While Colorado is a breathtakingly beautiful place in Spring, Summer, Fall or Winter, the weather can be volatile and unpredictable within just 10 miles. "if you don't like the weather in Colorado, just wait 15 minutes" is not just a saying. A clear sky can turn cloudy and into a blizzard or downpour in just minutes, and a windy stretch of open road can become an ice rink in the blink of an eye. Follow a standard set of precautions while traveling through the mountains or on the plains for a safe and enjoyable trip.
One Tank Trips
Location: North-central section of the state over US 34 through the park. Highway 34 through Rocky Mountain National Park (RMNP) is closed through the winter. But there are several alternative paths that can allow you to experience the beauty all year round.
Fuel prices always rise during the Summer traveling season, but even when costs are not that high, you can take a few measures to reduce the money you pay for gas, so you can spend it on the trip! Of course if you have suggestions for other money saving ideas, share them with us.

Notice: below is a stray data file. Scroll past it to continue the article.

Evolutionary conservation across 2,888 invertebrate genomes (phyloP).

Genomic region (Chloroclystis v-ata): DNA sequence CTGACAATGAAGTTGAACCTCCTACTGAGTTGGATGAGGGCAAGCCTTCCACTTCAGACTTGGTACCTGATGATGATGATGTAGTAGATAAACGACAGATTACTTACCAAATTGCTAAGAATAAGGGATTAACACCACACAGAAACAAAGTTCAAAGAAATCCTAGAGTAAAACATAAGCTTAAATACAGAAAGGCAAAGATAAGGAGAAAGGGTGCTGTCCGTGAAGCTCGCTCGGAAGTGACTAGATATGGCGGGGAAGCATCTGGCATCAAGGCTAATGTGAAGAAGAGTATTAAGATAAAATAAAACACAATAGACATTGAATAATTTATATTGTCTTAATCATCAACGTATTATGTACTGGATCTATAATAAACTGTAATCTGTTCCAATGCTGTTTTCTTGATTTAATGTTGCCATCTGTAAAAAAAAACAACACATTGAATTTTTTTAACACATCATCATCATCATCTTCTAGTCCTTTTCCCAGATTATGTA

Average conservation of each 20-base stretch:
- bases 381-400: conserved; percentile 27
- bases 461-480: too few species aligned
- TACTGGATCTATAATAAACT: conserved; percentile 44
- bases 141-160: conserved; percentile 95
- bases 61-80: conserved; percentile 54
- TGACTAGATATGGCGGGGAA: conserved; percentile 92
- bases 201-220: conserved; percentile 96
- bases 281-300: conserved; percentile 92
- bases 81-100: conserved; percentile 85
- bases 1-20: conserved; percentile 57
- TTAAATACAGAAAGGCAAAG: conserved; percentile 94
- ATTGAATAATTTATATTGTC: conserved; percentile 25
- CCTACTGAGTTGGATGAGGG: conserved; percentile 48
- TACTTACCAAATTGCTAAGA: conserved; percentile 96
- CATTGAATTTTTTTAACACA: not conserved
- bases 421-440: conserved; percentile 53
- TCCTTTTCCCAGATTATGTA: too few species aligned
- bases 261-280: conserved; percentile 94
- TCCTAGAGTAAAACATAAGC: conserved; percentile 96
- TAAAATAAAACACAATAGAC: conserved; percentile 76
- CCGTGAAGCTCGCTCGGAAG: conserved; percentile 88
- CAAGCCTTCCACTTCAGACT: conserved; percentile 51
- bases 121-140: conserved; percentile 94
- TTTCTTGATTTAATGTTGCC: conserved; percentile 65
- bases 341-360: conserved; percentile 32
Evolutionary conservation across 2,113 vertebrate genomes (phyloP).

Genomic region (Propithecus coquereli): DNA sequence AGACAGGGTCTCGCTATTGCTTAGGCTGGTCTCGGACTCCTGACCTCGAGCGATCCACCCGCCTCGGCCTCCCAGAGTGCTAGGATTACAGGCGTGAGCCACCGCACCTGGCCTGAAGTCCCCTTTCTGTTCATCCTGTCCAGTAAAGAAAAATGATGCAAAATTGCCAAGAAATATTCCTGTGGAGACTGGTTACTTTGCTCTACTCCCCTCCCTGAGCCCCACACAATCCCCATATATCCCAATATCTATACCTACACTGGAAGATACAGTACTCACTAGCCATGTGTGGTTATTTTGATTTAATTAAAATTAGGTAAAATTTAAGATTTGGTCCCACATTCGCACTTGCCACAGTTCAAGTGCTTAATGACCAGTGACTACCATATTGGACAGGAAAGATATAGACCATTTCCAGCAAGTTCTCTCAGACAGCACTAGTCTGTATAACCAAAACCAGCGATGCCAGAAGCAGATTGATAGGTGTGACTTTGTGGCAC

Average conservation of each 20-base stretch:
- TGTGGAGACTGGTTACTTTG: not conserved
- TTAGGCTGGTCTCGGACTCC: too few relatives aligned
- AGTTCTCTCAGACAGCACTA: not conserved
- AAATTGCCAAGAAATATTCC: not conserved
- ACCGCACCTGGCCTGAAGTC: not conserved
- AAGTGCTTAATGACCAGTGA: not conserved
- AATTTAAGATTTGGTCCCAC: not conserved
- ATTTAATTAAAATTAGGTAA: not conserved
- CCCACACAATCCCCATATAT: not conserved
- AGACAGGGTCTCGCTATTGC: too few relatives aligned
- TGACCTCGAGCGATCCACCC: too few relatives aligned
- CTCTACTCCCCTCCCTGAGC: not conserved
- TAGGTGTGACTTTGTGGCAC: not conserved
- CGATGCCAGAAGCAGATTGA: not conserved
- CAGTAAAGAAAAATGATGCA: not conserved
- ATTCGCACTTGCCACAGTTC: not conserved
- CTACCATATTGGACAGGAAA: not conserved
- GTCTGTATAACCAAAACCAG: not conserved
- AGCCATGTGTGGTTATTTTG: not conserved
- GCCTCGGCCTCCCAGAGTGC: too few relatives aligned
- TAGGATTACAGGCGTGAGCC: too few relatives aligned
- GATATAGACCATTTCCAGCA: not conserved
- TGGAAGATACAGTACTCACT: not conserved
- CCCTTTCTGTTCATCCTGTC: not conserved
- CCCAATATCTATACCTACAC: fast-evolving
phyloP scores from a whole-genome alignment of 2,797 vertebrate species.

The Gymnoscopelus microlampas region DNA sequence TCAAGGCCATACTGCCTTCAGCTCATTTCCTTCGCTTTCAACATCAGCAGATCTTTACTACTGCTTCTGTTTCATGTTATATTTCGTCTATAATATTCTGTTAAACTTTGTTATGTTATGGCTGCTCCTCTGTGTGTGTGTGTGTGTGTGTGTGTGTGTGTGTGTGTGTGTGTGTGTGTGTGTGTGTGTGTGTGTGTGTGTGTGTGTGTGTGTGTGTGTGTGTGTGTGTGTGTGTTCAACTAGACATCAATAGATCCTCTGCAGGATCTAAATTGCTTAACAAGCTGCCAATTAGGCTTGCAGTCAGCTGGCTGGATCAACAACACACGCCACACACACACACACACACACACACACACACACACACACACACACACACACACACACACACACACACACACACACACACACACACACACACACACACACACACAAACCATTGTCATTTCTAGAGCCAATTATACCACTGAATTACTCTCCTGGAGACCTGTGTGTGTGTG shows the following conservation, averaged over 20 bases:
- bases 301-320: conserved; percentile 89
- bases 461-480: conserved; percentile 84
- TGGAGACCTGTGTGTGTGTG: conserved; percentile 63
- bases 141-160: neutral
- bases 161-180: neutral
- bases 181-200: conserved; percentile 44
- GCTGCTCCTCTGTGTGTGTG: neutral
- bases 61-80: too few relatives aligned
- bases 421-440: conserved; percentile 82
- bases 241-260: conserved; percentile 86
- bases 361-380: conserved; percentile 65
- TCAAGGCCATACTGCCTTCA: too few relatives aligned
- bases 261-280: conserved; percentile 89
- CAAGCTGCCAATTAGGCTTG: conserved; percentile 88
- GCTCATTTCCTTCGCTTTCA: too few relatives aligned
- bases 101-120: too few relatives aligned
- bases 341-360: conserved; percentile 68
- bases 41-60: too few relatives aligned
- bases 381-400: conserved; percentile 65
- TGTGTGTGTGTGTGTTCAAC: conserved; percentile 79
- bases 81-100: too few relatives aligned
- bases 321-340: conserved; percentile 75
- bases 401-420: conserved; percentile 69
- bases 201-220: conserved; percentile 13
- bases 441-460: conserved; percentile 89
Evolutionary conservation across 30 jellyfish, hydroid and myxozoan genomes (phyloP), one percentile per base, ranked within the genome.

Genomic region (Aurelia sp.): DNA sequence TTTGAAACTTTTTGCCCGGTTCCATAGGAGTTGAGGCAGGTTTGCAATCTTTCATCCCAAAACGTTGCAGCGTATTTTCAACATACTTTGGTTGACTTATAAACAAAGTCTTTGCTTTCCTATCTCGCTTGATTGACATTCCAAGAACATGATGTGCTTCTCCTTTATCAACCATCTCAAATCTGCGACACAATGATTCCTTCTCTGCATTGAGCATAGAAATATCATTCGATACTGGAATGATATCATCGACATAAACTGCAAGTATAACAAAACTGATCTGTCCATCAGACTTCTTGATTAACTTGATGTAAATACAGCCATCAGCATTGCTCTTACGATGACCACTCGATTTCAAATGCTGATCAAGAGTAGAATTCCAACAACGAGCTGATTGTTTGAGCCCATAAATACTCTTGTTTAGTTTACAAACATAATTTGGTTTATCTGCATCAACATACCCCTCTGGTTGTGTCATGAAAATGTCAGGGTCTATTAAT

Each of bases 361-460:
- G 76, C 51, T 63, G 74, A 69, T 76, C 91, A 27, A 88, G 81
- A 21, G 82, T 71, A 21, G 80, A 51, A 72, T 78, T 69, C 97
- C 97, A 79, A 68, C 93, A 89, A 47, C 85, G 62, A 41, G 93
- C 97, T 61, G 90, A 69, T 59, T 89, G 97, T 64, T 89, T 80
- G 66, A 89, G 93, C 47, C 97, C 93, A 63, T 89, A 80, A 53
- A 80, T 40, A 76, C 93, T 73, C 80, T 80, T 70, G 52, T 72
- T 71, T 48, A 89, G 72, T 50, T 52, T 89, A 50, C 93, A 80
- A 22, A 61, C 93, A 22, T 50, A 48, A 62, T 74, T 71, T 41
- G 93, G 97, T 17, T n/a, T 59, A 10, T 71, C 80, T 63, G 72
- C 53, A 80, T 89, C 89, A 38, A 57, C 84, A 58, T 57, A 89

Location: Northwest section of the state over US 40, State highways 131 and 13.
From the headwaters of the White River and through White River, Routt and Arapaho National Forest you will see some of the biggest Aspen trees in the state! There is a stretch between Meeker and Craig that holds unbelievably beautiful scenery. There are several variations to this road trip, and every time is different.
This day trip takes you along the Highway of Legends Scenic Byway. (2 Scenic Byways Bingo Points).
Absolutely incredible views. You'll pass through LaVeta where there are remnants of a an ancient Rocky Mountain volcano and fantastic views of Spanish Peaks.
Location: Highway 83, between Colorado Springs & Parker
A trip through the Black Forest between September 5th and October 31st will provide a different view each day. The fiery red outcropping of bushes and golden Aspen and Cottonwood stand out from the almost black Pines that make up the lush Black Forest.
Nature lovers and groups enjoy environmental diversity on several hiking trails ranging from mild to moderate. The trails range from .5 to 4 miles and can be combined for longer journeys. The winding Cherry Creek flowing along the canyon floor provides wonderful rest stops. Remnants of geologic and local history combine when the then Castlewood Dam burst in 1933, sending a 15-foot-high wave of water into Denver. Ruins of the original ill-fated dam and the historic homestead still exist for hikers to see.